Freud’s great rival was Carl Jung. Jung developed a model of the psyche more complicated than that of Freud. Like Freud, Jung recognised that the psyche contained elements that were both conscious and unconscious, and, like Freud, he recognised that there was conflict between various elements of the psyche, conflict that could be resolved, leading to a higher state of psychic health. Jung recognised, as per the Dialectic, that opposing elements had to be synthesised in order to lead to a higher level. This was a process Jung called Individuation.
For Jung, the Ego is the centre of our consciousness (yet not part of the unconscious). This is our everyday sense of who we are in this lifetime, a constant flow of experiences based upon our interaction with the physical world in our immediate surroundings. The Ego responds to the world around it using four functions: Sensing, Intuition, Feeling and Thinking. It also acts both introvertedly and extrovertedly. An individual Ego tends towards some of these functions more than others, leading to differing personality types.
Sensing is opposed by Intuition and Feeling is opposed by Thinking. Someone who is a sensing type is lees likely to use intuition and someone who is a feeling type is less like to use thinking, yet this is further complicated by whether they tend towards introversion or extroversion.
Based on these functions, the Ego responds to life in the physical world, yet it is only a small part of the whole psyche. The Ego only makes use of information which it has an immediate use for. Everything else is pushed down into the unconscious, or more specifically according to Jung, the Personal Unconscious.
Jung also developed the concept of what he called the Collective Unconscious. Whereas the Personal unconscious is specific to each individual, made up of all our experiences which have not been made conscious, the Collective Unconscious is a sort of psychological ‘blueprint’ common to all of us.
Jung did not believe that our minds were ‘blank’ when we are born and then are populated with ideas as we grow, rather, he realised that our minds all contain the same pieces of information from the start, information which is experienced differently for each of us depending on our experiences.
The Collective Unconscious is populated with what Jung called Archetypes. Every mind contains the same archetypes, we simply experience them in different ways, based on our differing lives and culture etc. Yet we recognise the archetypes in others, archetypes such as the Mother, the Father, the Teacher, The Wise Old Man, the Ally, the Enemy, the Lover etc.
Jung also identified other elements of the Psyche:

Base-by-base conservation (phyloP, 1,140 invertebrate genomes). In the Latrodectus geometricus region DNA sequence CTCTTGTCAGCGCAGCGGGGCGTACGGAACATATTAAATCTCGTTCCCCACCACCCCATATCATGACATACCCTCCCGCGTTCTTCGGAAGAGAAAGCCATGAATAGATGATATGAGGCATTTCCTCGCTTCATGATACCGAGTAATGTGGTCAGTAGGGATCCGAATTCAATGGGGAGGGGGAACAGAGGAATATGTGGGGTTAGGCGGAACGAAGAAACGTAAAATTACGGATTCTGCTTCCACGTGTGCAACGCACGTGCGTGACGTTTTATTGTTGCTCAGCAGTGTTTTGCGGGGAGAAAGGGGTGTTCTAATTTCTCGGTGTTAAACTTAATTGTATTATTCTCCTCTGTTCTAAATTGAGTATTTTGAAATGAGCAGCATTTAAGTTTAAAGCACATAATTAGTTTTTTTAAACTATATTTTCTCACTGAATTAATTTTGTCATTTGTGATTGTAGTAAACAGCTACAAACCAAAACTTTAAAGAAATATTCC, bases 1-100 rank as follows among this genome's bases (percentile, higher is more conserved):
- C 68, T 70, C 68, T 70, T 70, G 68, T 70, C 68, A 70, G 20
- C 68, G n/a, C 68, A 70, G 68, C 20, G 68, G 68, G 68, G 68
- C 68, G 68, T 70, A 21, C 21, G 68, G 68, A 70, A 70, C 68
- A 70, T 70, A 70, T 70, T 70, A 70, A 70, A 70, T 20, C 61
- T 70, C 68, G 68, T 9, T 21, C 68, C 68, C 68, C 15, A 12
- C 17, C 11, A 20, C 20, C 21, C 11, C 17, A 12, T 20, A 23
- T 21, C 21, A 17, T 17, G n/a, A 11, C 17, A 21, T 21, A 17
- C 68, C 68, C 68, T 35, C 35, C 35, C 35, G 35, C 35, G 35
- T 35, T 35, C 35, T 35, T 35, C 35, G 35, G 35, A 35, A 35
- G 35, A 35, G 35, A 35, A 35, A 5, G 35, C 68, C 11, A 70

1) The Persona. This is the version of yourself that you present publicly to other people. It is the part of you which conforms to the customs of your society. We all have elements of our psyches which society might deem to be unacceptable, and we hide these things behind the Persona, or mask. The Persona is a thin veil yet it is easy to identify too strongly with it, forgetting who you really are.
2) The Shadow. Many of the elements that we hide behind the Persona, the things which society deems unacceptable, or the aspects of ourselves which we do not like, are all repressed into the Shadow. Therefore, our Shadow is the complete opposite of the Persona, an aspect of the psyche from which we are alienated. Often, we recognise elements of our shadow in others, causing us to strongly dislike them when, in fact, we are simply recognising something of ourselves in them, something which we do not like about ourselves. This is called projection. A crucial part of individuation is to integrate the Shadow, to realise that these elements are still a part of you and to overcome the alienation we feel towards our Shadow.
3) The Anima/Animus. This is the part of the psyche based upon the opposite sex, Anima in a man and Animus in a woman. To identify as one gender is to lead a one-sided existence. Like the Shadow, the Anima/Animus must be integrated in order to heal the fracture of the psyche. Also like the Shadow, we project the contents of our Anima/Animus onto others of the opposite sex, recognising in them the elements of our ideal woman or man, when really these are elements of ourselves which we must integrate.
Finally, Jung spoke of the Self. The Self is the deepest part of our psyche and the part most alienated from the Ego, yet the Self is indeed our True Self, it is who we truly are. Prior to individuation, the Self would seem utterly strange and foreign to us, we would never believe it to be our true self, so alienated are we from it. Yet after successful individuation, after integrating the Shadow and the Anima/Animus and all the other aspects of the psyche, our identification shifts from the Ego to the Self, or, rather, the Self absorbs all other elements of the psyche, alienation ceases, all conflicts are resolved and we become whole, we attain to Unity.
Unfortunately, despite the highly influential work of these great psychologists, 20th century scientists, philosophers and mathematicians remained in a state of fracture, alienated and separated from one another, focused solely on their own narrow field. They failed to understand their need for each other, their need for unity, because they had failed to ‘know themselves’.
Brice Merci – hyperian